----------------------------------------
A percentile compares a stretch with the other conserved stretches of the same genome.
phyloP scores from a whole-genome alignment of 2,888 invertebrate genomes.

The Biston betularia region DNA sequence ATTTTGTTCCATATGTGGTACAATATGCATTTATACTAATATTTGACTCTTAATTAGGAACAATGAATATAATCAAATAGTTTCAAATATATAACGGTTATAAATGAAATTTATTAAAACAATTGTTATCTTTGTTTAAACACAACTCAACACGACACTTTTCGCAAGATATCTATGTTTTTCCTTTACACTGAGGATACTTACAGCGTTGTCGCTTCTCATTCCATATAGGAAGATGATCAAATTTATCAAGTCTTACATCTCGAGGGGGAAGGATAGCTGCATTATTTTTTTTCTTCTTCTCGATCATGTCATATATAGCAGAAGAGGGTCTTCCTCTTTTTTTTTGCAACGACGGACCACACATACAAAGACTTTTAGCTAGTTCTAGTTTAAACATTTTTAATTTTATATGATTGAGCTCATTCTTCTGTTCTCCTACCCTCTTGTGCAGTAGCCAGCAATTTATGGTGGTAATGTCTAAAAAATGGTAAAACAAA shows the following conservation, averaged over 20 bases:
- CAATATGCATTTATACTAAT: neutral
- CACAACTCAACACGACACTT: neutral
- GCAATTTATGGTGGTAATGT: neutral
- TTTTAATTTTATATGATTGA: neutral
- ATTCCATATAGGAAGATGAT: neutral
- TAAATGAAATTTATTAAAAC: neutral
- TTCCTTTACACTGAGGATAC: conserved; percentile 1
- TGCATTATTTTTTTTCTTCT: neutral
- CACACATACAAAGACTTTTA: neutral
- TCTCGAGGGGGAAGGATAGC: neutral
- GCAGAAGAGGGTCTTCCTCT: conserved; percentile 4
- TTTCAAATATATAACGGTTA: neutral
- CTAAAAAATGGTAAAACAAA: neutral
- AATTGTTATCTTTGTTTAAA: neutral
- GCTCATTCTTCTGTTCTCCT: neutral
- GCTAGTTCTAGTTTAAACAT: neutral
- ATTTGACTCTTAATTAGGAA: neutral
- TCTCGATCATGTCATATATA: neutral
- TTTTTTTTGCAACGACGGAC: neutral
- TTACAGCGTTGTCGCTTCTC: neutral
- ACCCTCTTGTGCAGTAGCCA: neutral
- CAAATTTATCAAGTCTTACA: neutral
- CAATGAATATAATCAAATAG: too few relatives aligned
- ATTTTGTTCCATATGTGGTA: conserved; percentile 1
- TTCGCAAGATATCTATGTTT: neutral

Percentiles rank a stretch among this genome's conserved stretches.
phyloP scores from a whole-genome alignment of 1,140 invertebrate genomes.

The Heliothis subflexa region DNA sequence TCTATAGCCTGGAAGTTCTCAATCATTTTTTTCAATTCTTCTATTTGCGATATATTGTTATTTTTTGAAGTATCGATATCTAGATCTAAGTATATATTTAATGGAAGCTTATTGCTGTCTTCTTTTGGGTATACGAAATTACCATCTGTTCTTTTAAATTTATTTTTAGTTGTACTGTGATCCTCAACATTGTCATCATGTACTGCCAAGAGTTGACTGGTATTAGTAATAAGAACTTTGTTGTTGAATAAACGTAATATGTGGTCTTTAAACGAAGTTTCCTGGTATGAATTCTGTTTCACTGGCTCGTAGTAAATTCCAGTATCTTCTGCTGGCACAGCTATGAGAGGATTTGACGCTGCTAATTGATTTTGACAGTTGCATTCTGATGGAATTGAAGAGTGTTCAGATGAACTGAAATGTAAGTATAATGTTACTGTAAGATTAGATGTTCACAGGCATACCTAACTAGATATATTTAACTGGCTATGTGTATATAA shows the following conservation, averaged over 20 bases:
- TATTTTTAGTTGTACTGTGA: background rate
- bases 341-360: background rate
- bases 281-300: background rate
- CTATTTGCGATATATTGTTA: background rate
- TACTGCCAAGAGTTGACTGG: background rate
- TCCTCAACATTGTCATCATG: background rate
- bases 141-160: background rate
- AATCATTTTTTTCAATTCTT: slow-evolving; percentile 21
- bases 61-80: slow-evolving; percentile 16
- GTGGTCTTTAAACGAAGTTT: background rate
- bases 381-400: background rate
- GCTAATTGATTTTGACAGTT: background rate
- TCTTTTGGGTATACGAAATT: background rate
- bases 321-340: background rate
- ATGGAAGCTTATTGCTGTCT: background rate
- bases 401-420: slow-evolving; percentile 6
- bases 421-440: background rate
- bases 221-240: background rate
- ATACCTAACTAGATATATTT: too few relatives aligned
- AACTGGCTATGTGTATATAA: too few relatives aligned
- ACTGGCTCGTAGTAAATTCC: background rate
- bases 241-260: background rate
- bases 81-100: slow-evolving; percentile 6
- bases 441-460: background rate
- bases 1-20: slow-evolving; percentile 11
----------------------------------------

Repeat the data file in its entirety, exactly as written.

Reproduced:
A percentile compares a stretch with the other conserved stretches of the same genome.
phyloP scores from a whole-genome alignment of 2,888 invertebrate genomes.

The Biston betularia region DNA sequence ATTTTGTTCCATATGTGGTACAATATGCATTTATACTAATATTTGACTCTTAATTAGGAACAATGAATATAATCAAATAGTTTCAAATATATAACGGTTATAAATGAAATTTATTAAAACAATTGTTATCTTTGTTTAAACACAACTCAACACGACACTTTTCGCAAGATATCTATGTTTTTCCTTTACACTGAGGATACTTACAGCGTTGTCGCTTCTCATTCCATATAGGAAGATGATCAAATTTATCAAGTCTTACATCTCGAGGGGGAAGGATAGCTGCATTATTTTTTTTCTTCTTCTCGATCATGTCATATATAGCAGAAGAGGGTCTTCCTCTTTTTTTTTGCAACGACGGACCACACATACAAAGACTTTTAGCTAGTTCTAGTTTAAACATTTTTAATTTTATATGATTGAGCTCATTCTTCTGTTCTCCTACCCTCTTGTGCAGTAGCCAGCAATTTATGGTGGTAATGTCTAAAAAATGGTAAAACAAA shows the following conservation, averaged over 20 bases:
- CAATATGCATTTATACTAAT: neutral
- CACAACTCAACACGACACTT: neutral
- GCAATTTATGGTGGTAATGT: neutral
- TTTTAATTTTATATGATTGA: neutral
- ATTCCATATAGGAAGATGAT: neutral
- TAAATGAAATTTATTAAAAC: neutral
- TTCCTTTACACTGAGGATAC: conserved; percentile 1
- TGCATTATTTTTTTTCTTCT: neutral
- CACACATACAAAGACTTTTA: neutral
- TCTCGAGGGGGAAGGATAGC: neutral
- GCAGAAGAGGGTCTTCCTCT: conserved; percentile 4
- TTTCAAATATATAACGGTTA: neutral
- CTAAAAAATGGTAAAACAAA: neutral
- AATTGTTATCTTTGTTTAAA: neutral
- GCTCATTCTTCTGTTCTCCT: neutral
- GCTAGTTCTAGTTTAAACAT: neutral
- ATTTGACTCTTAATTAGGAA: neutral
- TCTCGATCATGTCATATATA: neutral
- TTTTTTTTGCAACGACGGAC: neutral
- TTACAGCGTTGTCGCTTCTC: neutral
- ACCCTCTTGTGCAGTAGCCA: neutral
- CAAATTTATCAAGTCTTACA: neutral
- CAATGAATATAATCAAATAG: too few relatives aligned
- ATTTTGTTCCATATGTGGTA: conserved; percentile 1
- TTCGCAAGATATCTATGTTT: neutral

Percentiles rank a stretch among this genome's conserved stretches.
phyloP scores from a whole-genome alignment of 1,140 invertebrate genomes.

The Heliothis subflexa region DNA sequence TCTATAGCCTGGAAGTTCTCAATCATTTTTTTCAATTCTTCTATTTGCGATATATTGTTATTTTTTGAAGTATCGATATCTAGATCTAAGTATATATTTAATGGAAGCTTATTGCTGTCTTCTTTTGGGTATACGAAATTACCATCTGTTCTTTTAAATTTATTTTTAGTTGTACTGTGATCCTCAACATTGTCATCATGTACTGCCAAGAGTTGACTGGTATTAGTAATAAGAACTTTGTTGTTGAATAAACGTAATATGTGGTCTTTAAACGAAGTTTCCTGGTATGAATTCTGTTTCACTGGCTCGTAGTAAATTCCAGTATCTTCTGCTGGCACAGCTATGAGAGGATTTGACGCTGCTAATTGATTTTGACAGTTGCATTCTGATGGAATTGAAGAGTGTTCAGATGAACTGAAATGTAAGTATAATGTTACTGTAAGATTAGATGTTCACAGGCATACCTAACTAGATATATTTAACTGGCTATGTGTATATAA shows the following conservation, averaged over 20 bases:
- TATTTTTAGTTGTACTGTGA: background rate
- bases 341-360: background rate
- bases 281-300: background rate
- CTATTTGCGATATATTGTTA: background rate
- TACTGCCAAGAGTTGACTGG: background rate
- TCCTCAACATTGTCATCATG: background rate
- bases 141-160: background rate
- AATCATTTTTTTCAATTCTT: slow-evolving; percentile 21
- bases 61-80: slow-evolving; percentile 16
- GTGGTCTTTAAACGAAGTTT: background rate
- bases 381-400: background rate
- GCTAATTGATTTTGACAGTT: background rate
- TCTTTTGGGTATACGAAATT: background rate
- bases 321-340: background rate
- ATGGAAGCTTATTGCTGTCT: background rate
- bases 401-420: slow-evolving; percentile 6
- bases 421-440: background rate
- bases 221-240: background rate
- ATACCTAACTAGATATATTT: too few relatives aligned
- AACTGGCTATGTGTATATAA: too few relatives aligned
- ACTGGCTCGTAGTAAATTCC: background rate
- bases 241-260: background rate
- bases 81-100: slow-evolving; percentile 6
- bases 441-460: background rate
- bases 1-20: slow-evolving; percentile 11